Businesses looking to hire talent from outside South Africa are optimistic about the department of home affairs’ introduction of a Trusted Employer Scheme to make the process easier, but are frustrated by current backlogs in the work visa system.
This is according to Xpatweb MD Marisa Jacobs, who told Business Times businesses are still suffering from backlogs caused by a decision to centralise work visa applications at the office of the home affairs director-general.
The decision was reversed last year and the function was returned to South Africa’s embassies worldwide, but the backlogs have put a strain on businesses hoping to recruit international staff with critical and rare skills.
Jacobs said the Trusted Employer Scheme, which should be gazetted by the end of the month, aims to help big business bring talent to the country more easily. “They want to offer those employers that are part of the scheme a more predictable migration process in the sense of documentation. Currently, depending on where you submit from, there are different documents required. They also propose shortened times of between 10 to 40 days turnaround for visa applications, which would be phenomenal.”
Jacobs said the last 18 months had been the roughest Xpatweb had seen in “many, many years”. She said the centralised adjudication system making embassies send applications to head office for processing had held up thousands of visas. “The last update was that it’s still over 50,000 applications that have not been adjudicated. The last update was that the department of home affairs would catch up by mid-2024, which I think is ambitious. We have seen a lot of applications processed, which is positive, but we have also seen the highest rejection rates.”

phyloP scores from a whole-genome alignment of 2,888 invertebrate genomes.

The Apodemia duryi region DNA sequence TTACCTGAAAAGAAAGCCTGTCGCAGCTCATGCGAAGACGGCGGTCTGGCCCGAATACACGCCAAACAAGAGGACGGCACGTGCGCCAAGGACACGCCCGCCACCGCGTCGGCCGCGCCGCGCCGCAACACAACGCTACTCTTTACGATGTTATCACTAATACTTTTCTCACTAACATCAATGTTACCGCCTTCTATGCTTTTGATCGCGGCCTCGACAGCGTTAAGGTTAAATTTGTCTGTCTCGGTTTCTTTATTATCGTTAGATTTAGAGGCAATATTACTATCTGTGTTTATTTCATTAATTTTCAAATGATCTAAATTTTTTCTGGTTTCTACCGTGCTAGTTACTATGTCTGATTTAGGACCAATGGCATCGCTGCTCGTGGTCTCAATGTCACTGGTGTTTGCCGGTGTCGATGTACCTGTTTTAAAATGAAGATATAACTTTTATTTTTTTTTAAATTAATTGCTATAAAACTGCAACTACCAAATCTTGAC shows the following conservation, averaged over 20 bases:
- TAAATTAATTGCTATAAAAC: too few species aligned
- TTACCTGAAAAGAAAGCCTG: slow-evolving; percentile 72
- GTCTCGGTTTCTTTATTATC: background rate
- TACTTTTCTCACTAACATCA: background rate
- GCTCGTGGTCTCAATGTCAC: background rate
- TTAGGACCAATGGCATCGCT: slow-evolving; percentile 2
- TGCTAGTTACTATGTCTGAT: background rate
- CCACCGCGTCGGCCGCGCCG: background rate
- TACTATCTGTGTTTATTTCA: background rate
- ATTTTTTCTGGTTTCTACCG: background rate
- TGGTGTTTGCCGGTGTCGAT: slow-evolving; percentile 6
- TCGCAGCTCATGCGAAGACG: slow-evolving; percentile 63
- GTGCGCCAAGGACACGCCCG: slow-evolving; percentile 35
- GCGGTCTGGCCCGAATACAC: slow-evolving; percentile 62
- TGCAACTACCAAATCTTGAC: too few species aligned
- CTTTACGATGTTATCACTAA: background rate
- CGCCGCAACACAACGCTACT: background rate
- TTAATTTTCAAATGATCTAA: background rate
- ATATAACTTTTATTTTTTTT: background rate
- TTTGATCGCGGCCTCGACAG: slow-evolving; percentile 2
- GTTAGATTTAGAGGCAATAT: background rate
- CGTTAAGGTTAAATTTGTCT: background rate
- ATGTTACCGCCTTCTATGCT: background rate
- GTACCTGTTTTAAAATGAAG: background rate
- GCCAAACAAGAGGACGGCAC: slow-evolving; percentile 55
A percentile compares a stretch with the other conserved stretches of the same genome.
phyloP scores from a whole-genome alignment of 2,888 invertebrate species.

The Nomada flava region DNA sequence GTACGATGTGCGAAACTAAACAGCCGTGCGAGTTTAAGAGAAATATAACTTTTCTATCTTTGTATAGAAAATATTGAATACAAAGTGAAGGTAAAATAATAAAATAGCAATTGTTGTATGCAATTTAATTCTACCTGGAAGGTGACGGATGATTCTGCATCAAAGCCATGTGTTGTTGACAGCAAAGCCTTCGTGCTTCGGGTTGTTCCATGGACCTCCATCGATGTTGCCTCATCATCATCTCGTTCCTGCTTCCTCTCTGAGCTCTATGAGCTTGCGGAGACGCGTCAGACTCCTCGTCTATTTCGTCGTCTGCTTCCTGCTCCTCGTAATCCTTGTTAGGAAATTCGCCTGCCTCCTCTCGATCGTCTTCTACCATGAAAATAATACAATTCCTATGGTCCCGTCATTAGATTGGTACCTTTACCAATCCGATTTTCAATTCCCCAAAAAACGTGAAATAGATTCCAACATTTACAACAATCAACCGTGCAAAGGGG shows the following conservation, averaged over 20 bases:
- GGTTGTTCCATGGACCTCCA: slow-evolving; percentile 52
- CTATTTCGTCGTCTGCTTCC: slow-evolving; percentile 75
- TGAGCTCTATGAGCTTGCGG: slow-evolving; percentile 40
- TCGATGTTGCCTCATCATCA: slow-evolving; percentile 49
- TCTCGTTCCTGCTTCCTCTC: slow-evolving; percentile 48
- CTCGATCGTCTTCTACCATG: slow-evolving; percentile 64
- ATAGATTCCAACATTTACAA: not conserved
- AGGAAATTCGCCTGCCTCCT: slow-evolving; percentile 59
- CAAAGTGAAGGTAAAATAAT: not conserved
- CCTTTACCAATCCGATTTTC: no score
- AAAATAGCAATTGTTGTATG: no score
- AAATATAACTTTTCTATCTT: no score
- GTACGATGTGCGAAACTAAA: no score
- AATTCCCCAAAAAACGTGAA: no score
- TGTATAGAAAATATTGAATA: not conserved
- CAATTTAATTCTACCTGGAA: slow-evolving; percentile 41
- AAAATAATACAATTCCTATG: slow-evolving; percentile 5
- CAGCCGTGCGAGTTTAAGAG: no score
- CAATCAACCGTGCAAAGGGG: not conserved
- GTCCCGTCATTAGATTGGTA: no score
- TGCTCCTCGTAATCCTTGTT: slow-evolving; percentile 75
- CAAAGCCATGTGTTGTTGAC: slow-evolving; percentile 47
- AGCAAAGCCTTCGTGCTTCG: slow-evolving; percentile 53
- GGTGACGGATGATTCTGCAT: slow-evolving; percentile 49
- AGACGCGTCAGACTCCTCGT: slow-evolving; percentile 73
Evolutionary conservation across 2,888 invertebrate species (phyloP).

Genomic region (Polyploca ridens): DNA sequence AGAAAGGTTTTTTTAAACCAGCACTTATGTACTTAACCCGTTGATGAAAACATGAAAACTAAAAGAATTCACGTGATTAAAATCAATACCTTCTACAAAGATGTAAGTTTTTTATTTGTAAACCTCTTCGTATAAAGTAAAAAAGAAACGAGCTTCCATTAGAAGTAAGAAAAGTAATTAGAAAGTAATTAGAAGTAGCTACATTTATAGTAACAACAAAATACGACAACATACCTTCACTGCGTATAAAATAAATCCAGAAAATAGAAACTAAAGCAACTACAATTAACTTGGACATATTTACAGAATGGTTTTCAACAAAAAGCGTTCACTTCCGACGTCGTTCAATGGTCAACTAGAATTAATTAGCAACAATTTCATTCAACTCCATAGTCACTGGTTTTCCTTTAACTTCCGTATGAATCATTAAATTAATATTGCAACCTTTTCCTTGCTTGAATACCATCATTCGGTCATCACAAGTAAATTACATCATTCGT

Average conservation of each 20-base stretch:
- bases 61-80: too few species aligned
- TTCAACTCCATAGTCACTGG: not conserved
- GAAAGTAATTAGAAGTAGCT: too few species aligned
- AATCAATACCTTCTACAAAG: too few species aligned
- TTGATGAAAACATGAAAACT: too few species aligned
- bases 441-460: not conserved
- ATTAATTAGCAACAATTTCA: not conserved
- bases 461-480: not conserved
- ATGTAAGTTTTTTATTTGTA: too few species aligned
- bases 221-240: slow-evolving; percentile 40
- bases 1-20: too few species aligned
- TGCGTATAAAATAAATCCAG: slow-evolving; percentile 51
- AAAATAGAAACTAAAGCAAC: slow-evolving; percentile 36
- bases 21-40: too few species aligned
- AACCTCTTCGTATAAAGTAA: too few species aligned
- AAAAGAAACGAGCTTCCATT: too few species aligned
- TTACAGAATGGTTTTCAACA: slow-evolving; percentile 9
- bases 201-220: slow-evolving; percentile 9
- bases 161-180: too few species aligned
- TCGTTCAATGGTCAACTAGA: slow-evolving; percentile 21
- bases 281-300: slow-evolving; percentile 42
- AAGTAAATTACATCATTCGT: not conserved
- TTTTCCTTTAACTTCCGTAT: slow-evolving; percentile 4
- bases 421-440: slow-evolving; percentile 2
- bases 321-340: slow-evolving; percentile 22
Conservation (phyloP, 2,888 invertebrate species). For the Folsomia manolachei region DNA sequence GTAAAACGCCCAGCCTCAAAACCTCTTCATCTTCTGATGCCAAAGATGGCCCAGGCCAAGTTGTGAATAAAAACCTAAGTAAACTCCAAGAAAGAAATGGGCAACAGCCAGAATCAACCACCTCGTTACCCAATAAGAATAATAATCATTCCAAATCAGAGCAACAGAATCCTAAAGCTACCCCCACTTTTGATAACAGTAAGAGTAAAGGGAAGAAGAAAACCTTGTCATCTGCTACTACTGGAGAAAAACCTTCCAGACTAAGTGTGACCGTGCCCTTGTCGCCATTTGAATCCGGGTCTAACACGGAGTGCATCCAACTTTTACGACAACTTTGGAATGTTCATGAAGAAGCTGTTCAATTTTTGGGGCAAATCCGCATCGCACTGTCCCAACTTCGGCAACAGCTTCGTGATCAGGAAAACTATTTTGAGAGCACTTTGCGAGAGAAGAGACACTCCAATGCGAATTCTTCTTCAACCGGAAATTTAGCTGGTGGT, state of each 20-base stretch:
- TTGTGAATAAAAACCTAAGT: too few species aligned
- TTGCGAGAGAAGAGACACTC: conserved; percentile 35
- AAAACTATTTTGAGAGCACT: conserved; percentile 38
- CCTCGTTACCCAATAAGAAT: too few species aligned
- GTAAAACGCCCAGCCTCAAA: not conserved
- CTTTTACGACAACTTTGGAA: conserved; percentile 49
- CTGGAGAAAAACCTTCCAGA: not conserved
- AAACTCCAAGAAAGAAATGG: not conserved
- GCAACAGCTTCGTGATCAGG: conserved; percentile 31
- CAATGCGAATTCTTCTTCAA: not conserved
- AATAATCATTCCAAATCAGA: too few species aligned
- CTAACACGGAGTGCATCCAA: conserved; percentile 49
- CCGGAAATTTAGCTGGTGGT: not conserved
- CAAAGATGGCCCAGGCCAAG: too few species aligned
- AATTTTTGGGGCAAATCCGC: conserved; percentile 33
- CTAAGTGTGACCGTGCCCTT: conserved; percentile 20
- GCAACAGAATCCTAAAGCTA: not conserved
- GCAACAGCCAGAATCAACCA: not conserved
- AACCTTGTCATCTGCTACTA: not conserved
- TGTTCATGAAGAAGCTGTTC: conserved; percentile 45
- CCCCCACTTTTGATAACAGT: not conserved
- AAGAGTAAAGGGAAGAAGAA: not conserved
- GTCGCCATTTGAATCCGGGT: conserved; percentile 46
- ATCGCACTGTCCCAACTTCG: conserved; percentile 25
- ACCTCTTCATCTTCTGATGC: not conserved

Jacobs said hundreds of Xpatweb clients were waiting for their visas and appeals to be processed, causing havoc for businesses. While home affairs granted a concession by extending visas automatically to December 2023, those who changed positions or employers would have to travel to their home countries to get a new visa. “It’s what I would call frivolous reasons that are not accurate or per the immigration act. It’s a function of trying to clear the backlog as fast as possible, so the result is unfortunately an inaccuracy that comes with working through them too quickly, forcing applicants to appeal decisions that end up at the department of home affairs again, exacerbating the problem,” Jacobs said.
Xpatweb had found itself taking the “legal approach” to resolve the delay in processing visa applications. She said while this was not the approach Xpatweb would usually take with the department of home affairs, it had a “massive impact”. US immigration advisory firm Berry Appleman & Leiden said in an advisory note that the Trusted Employer Scheme would be available to only 100 companies in the pilot phase, and more companies would be included after three months. “A company must demonstrate its financial capacity to employ a foreign national, its commitment to training programmes for South African citizens, and its status as a responsible corporate entity to qualify for the Trusted Employer Scheme,” they said.
The firm added that qualifying companies must make a R500m investment, employ at least 500 employees with 60% of them being South African, must be in a strategically important industry, have gross revenue of R35m or more, and have an existing skills transfer programme. Once the Trusted Employee Scheme is gazetted, companies will have 30 days to apply. Home affairs spokesperson Siyabulela Qoza did not respond to Business Times’s queries regarding the Trusted Employer Scheme, but said there were no work visa backlogs.
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